739. Robert Southey to Charles Watkin Williams Wynn, [30 November 1802]

739. Robert Southey to Charles Watkin Williams Wynn, [30 November 1802] ⁠* 

Dear Wynn

The name of an Edinburgh Review [1]  was quite new to me & I have no chance of seeing their notice of Thalaba – but any Review good or bad is a good thing, for I am afraid the dust lies heavy on him in Longmans warehouse. By the by Longman is about to start a new Review [2]  & has applied to me to bear a part therein. the Critical has supplied me of late so very sparingly that I did not hesitate to give the yes – as my old friend the Spanish ballad writers phrase it, – so that in some cases I shall probably have a double voice.

I have two French histories of Portugal. Neufvilles, & la Cledes, [3]  neither printed in columns – but I have seen Vertots [4]  so printed. if it be any other pray secure it for me. I wish now that I had taken that xxx memoirs of the Queens of Spain [5]  mutilated of its prints as it was – it would have answered my use till I found another copy, & then might have been exchanged.

The Ballads of the Cid [6]  are very numerous, & generally very bad. some of them have fine passages – but not one tolerable enough as a whole to bear translation. I expect an older poem upon Rodrigo from Lisbon as soon as it can be procured from Madrid. [7]  a sketch of his literary history will make a good note, from the first ballads down to the Epics of Philip 2ds time [8]  – to Corneille [9]  – & Montengon. [10]  I mean to do this with all the heroes of romance or history that come within my limits.

I have not seen Coleridges letters. [11]  As for the politics of this wicked world – his Majesty & his Majestys ministers [12]  have certainly a very peaceable & well disposed subject in me. all my political irritation goes off in a curse or two at Bonaparte. I have forgiven young Jenkinson for Lord Hawkesburys [13]  sake, & Mr Addington [14]  is got into my good graces. your cousin [15]  puts me in mind of Sir Kay in Mort Arthur  [16] – he never jousts without getting a fall.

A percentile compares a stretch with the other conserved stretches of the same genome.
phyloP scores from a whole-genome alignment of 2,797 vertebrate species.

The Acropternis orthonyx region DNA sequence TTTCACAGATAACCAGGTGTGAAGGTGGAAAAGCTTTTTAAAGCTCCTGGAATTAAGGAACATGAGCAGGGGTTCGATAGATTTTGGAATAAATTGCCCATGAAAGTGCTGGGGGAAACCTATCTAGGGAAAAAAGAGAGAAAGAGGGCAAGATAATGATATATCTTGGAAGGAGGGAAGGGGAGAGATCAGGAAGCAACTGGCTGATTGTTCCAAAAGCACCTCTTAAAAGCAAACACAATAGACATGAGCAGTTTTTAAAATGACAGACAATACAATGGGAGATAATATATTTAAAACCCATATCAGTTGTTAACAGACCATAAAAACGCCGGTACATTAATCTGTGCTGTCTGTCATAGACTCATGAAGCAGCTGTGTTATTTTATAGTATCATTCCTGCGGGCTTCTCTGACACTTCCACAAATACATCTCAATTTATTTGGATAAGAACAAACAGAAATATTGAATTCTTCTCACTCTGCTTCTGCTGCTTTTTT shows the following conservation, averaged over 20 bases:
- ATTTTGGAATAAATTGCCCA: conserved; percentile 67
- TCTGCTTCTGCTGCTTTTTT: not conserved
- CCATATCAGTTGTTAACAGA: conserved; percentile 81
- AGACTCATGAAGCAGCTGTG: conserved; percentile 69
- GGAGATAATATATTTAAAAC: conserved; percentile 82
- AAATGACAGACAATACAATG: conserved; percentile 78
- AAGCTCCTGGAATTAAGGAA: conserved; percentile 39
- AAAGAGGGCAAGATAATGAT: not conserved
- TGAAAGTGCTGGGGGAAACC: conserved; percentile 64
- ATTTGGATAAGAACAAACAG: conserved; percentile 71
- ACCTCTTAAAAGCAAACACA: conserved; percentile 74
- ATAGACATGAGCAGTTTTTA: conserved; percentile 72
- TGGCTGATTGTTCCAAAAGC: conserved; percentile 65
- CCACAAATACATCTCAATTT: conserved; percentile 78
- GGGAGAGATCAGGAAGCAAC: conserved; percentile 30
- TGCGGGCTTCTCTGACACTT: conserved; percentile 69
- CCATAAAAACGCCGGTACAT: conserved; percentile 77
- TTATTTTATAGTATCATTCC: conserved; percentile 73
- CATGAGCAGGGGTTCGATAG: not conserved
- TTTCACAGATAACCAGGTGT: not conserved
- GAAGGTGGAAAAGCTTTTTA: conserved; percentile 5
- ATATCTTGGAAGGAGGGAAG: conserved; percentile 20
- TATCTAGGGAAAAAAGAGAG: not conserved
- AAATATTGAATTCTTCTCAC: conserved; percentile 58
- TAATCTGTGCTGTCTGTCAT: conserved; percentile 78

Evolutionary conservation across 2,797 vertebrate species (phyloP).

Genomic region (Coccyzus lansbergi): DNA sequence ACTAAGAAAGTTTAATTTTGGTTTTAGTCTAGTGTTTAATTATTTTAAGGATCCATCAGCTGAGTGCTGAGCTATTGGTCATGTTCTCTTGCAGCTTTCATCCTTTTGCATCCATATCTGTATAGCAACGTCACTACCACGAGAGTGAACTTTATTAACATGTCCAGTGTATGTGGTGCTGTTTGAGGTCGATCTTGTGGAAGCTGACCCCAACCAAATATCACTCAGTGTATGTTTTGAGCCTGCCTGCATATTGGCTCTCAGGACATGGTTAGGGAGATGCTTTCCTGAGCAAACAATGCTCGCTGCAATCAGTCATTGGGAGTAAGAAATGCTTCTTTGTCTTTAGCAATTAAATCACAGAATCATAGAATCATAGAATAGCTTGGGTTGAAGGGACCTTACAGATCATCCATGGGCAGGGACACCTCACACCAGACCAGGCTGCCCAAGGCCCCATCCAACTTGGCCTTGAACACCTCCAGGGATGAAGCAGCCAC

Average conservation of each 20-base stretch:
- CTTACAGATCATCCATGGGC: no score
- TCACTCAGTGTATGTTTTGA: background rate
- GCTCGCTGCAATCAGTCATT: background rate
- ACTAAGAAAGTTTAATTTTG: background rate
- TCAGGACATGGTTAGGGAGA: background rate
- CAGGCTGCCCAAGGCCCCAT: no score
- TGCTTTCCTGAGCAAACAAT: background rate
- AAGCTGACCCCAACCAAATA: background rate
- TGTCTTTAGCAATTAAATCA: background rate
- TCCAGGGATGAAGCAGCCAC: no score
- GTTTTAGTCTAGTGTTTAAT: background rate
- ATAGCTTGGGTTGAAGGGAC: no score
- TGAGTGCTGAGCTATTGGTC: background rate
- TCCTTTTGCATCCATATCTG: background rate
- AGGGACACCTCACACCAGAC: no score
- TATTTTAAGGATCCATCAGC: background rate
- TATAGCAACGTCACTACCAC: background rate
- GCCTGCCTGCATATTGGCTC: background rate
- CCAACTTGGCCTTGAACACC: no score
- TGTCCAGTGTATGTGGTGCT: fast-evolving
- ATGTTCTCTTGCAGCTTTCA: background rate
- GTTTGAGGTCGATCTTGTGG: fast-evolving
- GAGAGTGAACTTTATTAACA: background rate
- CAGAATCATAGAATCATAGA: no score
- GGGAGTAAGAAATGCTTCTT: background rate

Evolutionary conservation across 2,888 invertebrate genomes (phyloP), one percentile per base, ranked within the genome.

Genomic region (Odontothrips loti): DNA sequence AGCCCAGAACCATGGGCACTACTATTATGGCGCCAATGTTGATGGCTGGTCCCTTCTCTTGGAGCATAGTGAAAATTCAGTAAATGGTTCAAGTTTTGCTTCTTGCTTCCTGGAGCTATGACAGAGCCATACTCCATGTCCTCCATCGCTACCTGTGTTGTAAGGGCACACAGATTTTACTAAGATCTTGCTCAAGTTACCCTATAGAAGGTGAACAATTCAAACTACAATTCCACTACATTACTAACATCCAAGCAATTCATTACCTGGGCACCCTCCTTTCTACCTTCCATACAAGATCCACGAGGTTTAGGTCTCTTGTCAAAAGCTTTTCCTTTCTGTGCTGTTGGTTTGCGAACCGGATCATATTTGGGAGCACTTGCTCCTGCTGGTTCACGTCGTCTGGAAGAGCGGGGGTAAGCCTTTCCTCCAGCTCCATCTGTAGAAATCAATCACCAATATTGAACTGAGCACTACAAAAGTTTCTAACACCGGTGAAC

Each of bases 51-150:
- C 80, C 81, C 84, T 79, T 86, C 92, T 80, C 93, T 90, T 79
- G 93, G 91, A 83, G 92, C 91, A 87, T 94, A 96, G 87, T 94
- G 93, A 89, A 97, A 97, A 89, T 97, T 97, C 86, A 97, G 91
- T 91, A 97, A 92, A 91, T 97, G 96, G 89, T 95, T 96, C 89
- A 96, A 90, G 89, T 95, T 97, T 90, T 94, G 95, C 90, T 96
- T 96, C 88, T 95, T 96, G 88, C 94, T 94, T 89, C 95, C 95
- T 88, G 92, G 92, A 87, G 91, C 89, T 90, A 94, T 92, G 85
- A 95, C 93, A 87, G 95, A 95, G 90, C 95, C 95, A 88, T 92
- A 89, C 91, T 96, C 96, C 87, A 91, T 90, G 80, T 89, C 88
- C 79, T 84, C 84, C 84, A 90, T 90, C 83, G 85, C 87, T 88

My eyes are a little better. Chatterton [17]  will be out in a fortnight. Of Amadis [18]  about half a volume only is printed.

God bless you –




* Address: To/ C W Williams Wynn Esqr M.P./ Lincolns Inn/ London
Postmark: [partial] BRISTOL/ OV 30
Endorsements: Nov 30/ 1802; Mr Wynn
MS: National Library of Wales, MS 4811D. ALS; 2p.
Unpublished. BACK

[1] Edinburgh Review, 1 (October 1802), 63-83 carried Francis Jeffrey’s hostile review of Thalaba the Destroyer (1801). BACK

[2] The Annual Review. BACK

[3] Jacques Le Quien de Neufville (1647-1728), Histoire Generale de Portugal (1700), no. 2101 in the sale catalogue of Southey’s library; and Nicolas de La Clede (1700-1736), Histoire Generale de Portugal (1735), no. 612 in the sale catalogue of Southey’s library. BACK

[4] Rene-Aubert Vertot (1655-1735), Histoire de la Conjuration de Portugal (1690). BACK

[5] Possibly, Enrique Flórez (1702-1773), Memorias de las Reynas Catholicas (1770). Southey later obtained a copy of an edition from 1790, no. 3466 in the sale catalogue of his library. BACK

[6] Southey had transcribed for Wynn material relating to Rodrigo Diaz de Bivar (c. 1040-1099), a Castilian aristocrat and military commander, whose exploits were the subject of numerous poems and tales. Southey’s English translation and compilation of three of these was published in 1808 as The Chronicle of the Cid. BACK

[7] Southey was possibly hoping to obtain a copy of the 14th-century El Poema de Mio Cid. BACK

[8] Philip II (1527-1598, King of Spain 1556-1598). BACK

[9] Pierre Corneille (1606-1684), Le Cid (1636). BACK

[10] Pedro Montengon y Paret (1745-1824), author of El Rodrigo (1793). BACK

[11] Coleridge’s two public letters ‘To Mr. Fox’, Morning Post (4 November and 9 November 1802), attacked the leading Whig politician Charles James Fox (1749–1806; DNB) for visiting France and appearing to be complicit with the regime of Napoleon Bonaparte (1769-1821, First Consul 1799-1804, Emperor of the French 1804-1814). BACK

[12] George III (1738–1820; reigned 1760–1820; DNB) and his government. BACK

[13] Robert Jenkinson, later 2nd Earl of Liverpool (1770-1828; DNB), Foreign Secretary 1801-1804, Home Secretary 1804-1806, 1807-1809, Prime Minister 1812-1827. His father was Charles Jenkinson, 1st Earl of Liverpool (1727-1808; DNB), President of the Board of Trade 1786-1804. BACK

[14] Henry Addington, 1st Viscount Sidmouth (1757-1844; DNB), The Speaker 1789-1801, Prime Minister 1801-1804, Home Secretary 1812-1822. BACK

[15] Possibly a reference to Thomas Grenville (1755-1846; DNB), MP for Buckingham 1796-1810, who opposed the peace with France and the Addington government. BACK

[16] Sir Thomas Malory (c. 1405-1471; DNB), Le Morte d’Arthur (1485). Sir Kay was King Arthur’s foster-brother and noted for his clumsiness. BACK

[17] Southey and Joseph Cottle, The Works of Thomas Chatterton (1803). BACK

[18] Southey’s translation of Amadis of Gaul (1803). BACK

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